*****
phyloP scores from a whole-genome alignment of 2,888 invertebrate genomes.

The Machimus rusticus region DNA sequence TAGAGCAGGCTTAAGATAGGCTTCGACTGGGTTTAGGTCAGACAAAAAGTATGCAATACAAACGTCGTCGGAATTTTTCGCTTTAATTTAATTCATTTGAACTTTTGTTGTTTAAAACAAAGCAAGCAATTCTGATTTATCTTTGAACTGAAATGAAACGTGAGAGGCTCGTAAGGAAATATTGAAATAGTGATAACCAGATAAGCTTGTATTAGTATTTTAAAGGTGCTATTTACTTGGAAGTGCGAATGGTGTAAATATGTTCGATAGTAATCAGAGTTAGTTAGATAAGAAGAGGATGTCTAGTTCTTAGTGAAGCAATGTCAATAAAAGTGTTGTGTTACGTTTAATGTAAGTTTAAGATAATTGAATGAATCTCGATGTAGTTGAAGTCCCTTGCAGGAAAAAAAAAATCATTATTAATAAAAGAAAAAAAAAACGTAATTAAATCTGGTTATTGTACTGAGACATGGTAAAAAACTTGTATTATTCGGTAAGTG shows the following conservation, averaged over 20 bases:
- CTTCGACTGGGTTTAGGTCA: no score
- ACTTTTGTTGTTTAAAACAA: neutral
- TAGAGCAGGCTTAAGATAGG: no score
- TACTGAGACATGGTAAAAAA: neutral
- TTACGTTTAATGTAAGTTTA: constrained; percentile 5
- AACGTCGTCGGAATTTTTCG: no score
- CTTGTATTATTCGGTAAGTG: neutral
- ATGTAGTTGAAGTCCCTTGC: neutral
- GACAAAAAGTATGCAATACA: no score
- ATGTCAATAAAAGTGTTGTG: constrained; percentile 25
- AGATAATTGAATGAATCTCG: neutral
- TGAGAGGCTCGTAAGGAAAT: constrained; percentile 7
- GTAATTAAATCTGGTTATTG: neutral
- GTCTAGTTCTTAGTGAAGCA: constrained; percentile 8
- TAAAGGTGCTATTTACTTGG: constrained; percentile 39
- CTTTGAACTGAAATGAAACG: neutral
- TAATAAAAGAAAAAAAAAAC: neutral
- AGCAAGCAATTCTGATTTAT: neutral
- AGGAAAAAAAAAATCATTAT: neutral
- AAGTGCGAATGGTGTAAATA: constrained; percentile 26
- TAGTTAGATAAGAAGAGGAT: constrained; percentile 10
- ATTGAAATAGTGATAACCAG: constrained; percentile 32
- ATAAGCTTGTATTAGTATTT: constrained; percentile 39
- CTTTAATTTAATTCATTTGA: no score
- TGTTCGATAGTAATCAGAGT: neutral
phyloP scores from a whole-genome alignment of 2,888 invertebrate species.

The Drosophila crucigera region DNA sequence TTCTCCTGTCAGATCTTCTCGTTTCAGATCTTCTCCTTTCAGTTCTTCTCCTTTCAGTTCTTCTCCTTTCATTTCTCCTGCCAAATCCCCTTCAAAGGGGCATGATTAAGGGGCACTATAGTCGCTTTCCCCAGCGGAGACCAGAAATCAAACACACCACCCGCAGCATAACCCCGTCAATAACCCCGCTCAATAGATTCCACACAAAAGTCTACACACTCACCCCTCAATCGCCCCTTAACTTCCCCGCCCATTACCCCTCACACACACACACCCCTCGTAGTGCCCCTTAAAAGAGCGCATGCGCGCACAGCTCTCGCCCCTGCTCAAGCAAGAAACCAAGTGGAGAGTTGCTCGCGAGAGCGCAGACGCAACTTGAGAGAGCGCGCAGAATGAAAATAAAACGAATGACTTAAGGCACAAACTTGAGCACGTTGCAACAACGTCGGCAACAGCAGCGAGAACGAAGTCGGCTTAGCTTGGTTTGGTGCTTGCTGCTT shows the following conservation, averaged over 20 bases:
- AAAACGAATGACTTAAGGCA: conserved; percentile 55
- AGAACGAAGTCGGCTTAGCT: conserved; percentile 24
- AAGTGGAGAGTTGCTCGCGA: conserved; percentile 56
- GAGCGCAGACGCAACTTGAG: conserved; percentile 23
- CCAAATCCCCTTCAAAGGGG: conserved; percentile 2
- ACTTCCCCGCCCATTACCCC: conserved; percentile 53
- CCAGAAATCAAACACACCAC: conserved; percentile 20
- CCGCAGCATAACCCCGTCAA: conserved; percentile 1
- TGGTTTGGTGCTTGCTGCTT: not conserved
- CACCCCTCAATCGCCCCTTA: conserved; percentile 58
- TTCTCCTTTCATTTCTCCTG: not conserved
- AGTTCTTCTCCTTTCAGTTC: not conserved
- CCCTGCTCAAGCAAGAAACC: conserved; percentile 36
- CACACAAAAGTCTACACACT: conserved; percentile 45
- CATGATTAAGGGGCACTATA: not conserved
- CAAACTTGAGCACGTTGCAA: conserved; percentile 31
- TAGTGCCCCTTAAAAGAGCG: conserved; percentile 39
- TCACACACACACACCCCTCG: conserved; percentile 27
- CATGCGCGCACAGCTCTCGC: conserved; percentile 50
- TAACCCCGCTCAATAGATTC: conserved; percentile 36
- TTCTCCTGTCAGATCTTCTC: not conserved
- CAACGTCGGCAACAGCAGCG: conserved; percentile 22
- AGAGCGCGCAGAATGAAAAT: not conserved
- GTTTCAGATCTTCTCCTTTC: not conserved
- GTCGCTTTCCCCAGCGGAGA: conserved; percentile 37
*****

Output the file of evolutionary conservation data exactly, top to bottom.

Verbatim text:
phyloP scores from a whole-genome alignment of 2,888 invertebrate genomes.

The Machimus rusticus region DNA sequence TAGAGCAGGCTTAAGATAGGCTTCGACTGGGTTTAGGTCAGACAAAAAGTATGCAATACAAACGTCGTCGGAATTTTTCGCTTTAATTTAATTCATTTGAACTTTTGTTGTTTAAAACAAAGCAAGCAATTCTGATTTATCTTTGAACTGAAATGAAACGTGAGAGGCTCGTAAGGAAATATTGAAATAGTGATAACCAGATAAGCTTGTATTAGTATTTTAAAGGTGCTATTTACTTGGAAGTGCGAATGGTGTAAATATGTTCGATAGTAATCAGAGTTAGTTAGATAAGAAGAGGATGTCTAGTTCTTAGTGAAGCAATGTCAATAAAAGTGTTGTGTTACGTTTAATGTAAGTTTAAGATAATTGAATGAATCTCGATGTAGTTGAAGTCCCTTGCAGGAAAAAAAAAATCATTATTAATAAAAGAAAAAAAAAACGTAATTAAATCTGGTTATTGTACTGAGACATGGTAAAAAACTTGTATTATTCGGTAAGTG shows the following conservation, averaged over 20 bases:
- CTTCGACTGGGTTTAGGTCA: no score
- ACTTTTGTTGTTTAAAACAA: neutral
- TAGAGCAGGCTTAAGATAGG: no score
- TACTGAGACATGGTAAAAAA: neutral
- TTACGTTTAATGTAAGTTTA: constrained; percentile 5
- AACGTCGTCGGAATTTTTCG: no score
- CTTGTATTATTCGGTAAGTG: neutral
- ATGTAGTTGAAGTCCCTTGC: neutral
- GACAAAAAGTATGCAATACA: no score
- ATGTCAATAAAAGTGTTGTG: constrained; percentile 25
- AGATAATTGAATGAATCTCG: neutral
- TGAGAGGCTCGTAAGGAAAT: constrained; percentile 7
- GTAATTAAATCTGGTTATTG: neutral
- GTCTAGTTCTTAGTGAAGCA: constrained; percentile 8
- TAAAGGTGCTATTTACTTGG: constrained; percentile 39
- CTTTGAACTGAAATGAAACG: neutral
- TAATAAAAGAAAAAAAAAAC: neutral
- AGCAAGCAATTCTGATTTAT: neutral
- AGGAAAAAAAAAATCATTAT: neutral
- AAGTGCGAATGGTGTAAATA: constrained; percentile 26
- TAGTTAGATAAGAAGAGGAT: constrained; percentile 10
- ATTGAAATAGTGATAACCAG: constrained; percentile 32
- ATAAGCTTGTATTAGTATTT: constrained; percentile 39
- CTTTAATTTAATTCATTTGA: no score
- TGTTCGATAGTAATCAGAGT: neutral
phyloP scores from a whole-genome alignment of 2,888 invertebrate species.

The Drosophila crucigera region DNA sequence TTCTCCTGTCAGATCTTCTCGTTTCAGATCTTCTCCTTTCAGTTCTTCTCCTTTCAGTTCTTCTCCTTTCATTTCTCCTGCCAAATCCCCTTCAAAGGGGCATGATTAAGGGGCACTATAGTCGCTTTCCCCAGCGGAGACCAGAAATCAAACACACCACCCGCAGCATAACCCCGTCAATAACCCCGCTCAATAGATTCCACACAAAAGTCTACACACTCACCCCTCAATCGCCCCTTAACTTCCCCGCCCATTACCCCTCACACACACACACCCCTCGTAGTGCCCCTTAAAAGAGCGCATGCGCGCACAGCTCTCGCCCCTGCTCAAGCAAGAAACCAAGTGGAGAGTTGCTCGCGAGAGCGCAGACGCAACTTGAGAGAGCGCGCAGAATGAAAATAAAACGAATGACTTAAGGCACAAACTTGAGCACGTTGCAACAACGTCGGCAACAGCAGCGAGAACGAAGTCGGCTTAGCTTGGTTTGGTGCTTGCTGCTT shows the following conservation, averaged over 20 bases:
- AAAACGAATGACTTAAGGCA: conserved; percentile 55
- AGAACGAAGTCGGCTTAGCT: conserved; percentile 24
- AAGTGGAGAGTTGCTCGCGA: conserved; percentile 56
- GAGCGCAGACGCAACTTGAG: conserved; percentile 23
- CCAAATCCCCTTCAAAGGGG: conserved; percentile 2
- ACTTCCCCGCCCATTACCCC: conserved; percentile 53
- CCAGAAATCAAACACACCAC: conserved; percentile 20
- CCGCAGCATAACCCCGTCAA: conserved; percentile 1
- TGGTTTGGTGCTTGCTGCTT: not conserved
- CACCCCTCAATCGCCCCTTA: conserved; percentile 58
- TTCTCCTTTCATTTCTCCTG: not conserved
- AGTTCTTCTCCTTTCAGTTC: not conserved
- CCCTGCTCAAGCAAGAAACC: conserved; percentile 36
- CACACAAAAGTCTACACACT: conserved; percentile 45
- CATGATTAAGGGGCACTATA: not conserved
- CAAACTTGAGCACGTTGCAA: conserved; percentile 31
- TAGTGCCCCTTAAAAGAGCG: conserved; percentile 39
- TCACACACACACACCCCTCG: conserved; percentile 27
- CATGCGCGCACAGCTCTCGC: conserved; percentile 50
- TAACCCCGCTCAATAGATTC: conserved; percentile 36
- TTCTCCTGTCAGATCTTCTC: not conserved
- CAACGTCGGCAACAGCAGCG: conserved; percentile 22
- AGAGCGCGCAGAATGAAAAT: not conserved
- GTTTCAGATCTTCTCCTTTC: not conserved
- GTCGCTTTCCCCAGCGGAGA: conserved; percentile 37